Why invest in REITs? Karan Bhagat outlines four compelling reasons
19 April 2024
Karan Bhagat
Founder, MD & CEO
360 ONE

Karan Bhagat, Founder, MD & CEO of 360 ONE, says many of their high-net-worth clients typically allocate 50 to 60% of their portfolios to stocks, with another 30 to 40% dedicated to fixed-income investments.

Within this fixed-income category, real estate investment trusts (REITs) are considered a viable option, accounting for 15 to 20% of the fixed-income portion.

Consequently, REITs generally make up about 5 to 10% of the total portfolio for most clients.

Currently, with only four listed REITs in the country, Bhagat expects this allocation to potentially increase from 5% to 10% as the sector expands

Q: REITs are a newer asset class. How do you see its potential and how do you feature this in a diversified portfolio? What are your thoughts on that?

A: REITs are a very interesting asset class especially from a portfolio allocation perspective. Given the change in debt taxation in the last budget, REITs have become especially attractive. All fixed-income mutual funds are now taxed at marginal tax rates. REITs, however, continue to have slightly preferred tax, because the tax has already played in the special purpose vehicle before getting distributed to the clients. So if you compare it to the 10-Year G Sec, today, REITs are giving us about 5.8 to 5.9% on a post-tax basis.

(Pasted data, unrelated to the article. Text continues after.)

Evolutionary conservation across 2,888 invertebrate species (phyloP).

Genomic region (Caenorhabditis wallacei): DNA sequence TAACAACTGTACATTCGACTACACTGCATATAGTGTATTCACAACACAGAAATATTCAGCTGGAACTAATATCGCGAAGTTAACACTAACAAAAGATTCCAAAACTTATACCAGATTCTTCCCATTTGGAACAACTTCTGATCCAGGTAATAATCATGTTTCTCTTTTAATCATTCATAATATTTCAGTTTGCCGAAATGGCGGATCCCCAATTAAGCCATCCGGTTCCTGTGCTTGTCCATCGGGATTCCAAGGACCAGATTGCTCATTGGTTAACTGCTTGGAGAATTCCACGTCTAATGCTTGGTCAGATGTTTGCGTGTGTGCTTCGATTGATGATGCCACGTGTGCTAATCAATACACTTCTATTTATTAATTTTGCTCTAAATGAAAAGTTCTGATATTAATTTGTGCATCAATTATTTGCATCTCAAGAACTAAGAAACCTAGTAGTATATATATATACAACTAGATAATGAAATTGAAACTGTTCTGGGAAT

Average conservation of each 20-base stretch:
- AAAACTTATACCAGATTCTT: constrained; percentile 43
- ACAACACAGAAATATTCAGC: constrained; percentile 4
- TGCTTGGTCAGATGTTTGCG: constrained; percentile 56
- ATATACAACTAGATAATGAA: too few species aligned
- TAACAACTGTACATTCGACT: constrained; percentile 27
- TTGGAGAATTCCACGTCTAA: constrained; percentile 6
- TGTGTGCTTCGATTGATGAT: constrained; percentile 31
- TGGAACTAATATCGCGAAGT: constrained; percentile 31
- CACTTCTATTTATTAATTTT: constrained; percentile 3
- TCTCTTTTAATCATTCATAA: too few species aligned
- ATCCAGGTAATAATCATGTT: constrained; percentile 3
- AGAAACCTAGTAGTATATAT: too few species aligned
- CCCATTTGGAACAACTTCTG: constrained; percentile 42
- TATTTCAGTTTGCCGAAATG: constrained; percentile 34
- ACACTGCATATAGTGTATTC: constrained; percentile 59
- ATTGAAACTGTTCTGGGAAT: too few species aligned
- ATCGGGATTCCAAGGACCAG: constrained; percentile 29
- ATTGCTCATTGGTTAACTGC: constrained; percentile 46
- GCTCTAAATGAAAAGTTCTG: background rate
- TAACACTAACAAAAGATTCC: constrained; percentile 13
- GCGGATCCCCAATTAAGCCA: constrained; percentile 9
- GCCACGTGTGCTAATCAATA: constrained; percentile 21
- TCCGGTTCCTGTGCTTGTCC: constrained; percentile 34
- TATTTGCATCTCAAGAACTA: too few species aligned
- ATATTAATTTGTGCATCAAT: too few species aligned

So a client, effectively, is getting four things. One, he is getting a 5.8-5.9% on a post-tax basis. Second, he is able to allocate and take advantage of the capital appreciation in commercial real estate over the next 10 to 15 years. Thirdly, he can take advantage of the increase in rental over the next 5, 10, 15 years. And lastly, take benefit of the fact that there is a multiple set of properties rolled into one, and as occupancy increases from the current yields of 80 to 83% to 100% that benefit would also flow into the REIT.

So overall, I think the 5.8% to 6% can move towards the 9% to 10%. It's nowhere close to equity alternative. It does not substitute equity in a client's portfolio. But some very interesting part of his fixed income portfolio, which can potentially give 8 to 10% post-tax over the next three to five years.

Q: If you really compare this with investment in other property asset classes, like a real estate company stock, or a property investment, how do you rate REIT vis-a-vis them?

A: So maybe I will correct myself a little bit, I don't think it can be compared to equity so I think the risk-reward is really very different. Because a REIT by definition has a yield distribution of approximately on pre-tax 7.15-7.50%. Obviously, when you buy a stock, you're subject to slightly much more volatility and you are seeking higher returns from a growth perspective. So from a risk REIT, I wouldn't compare it to stocks.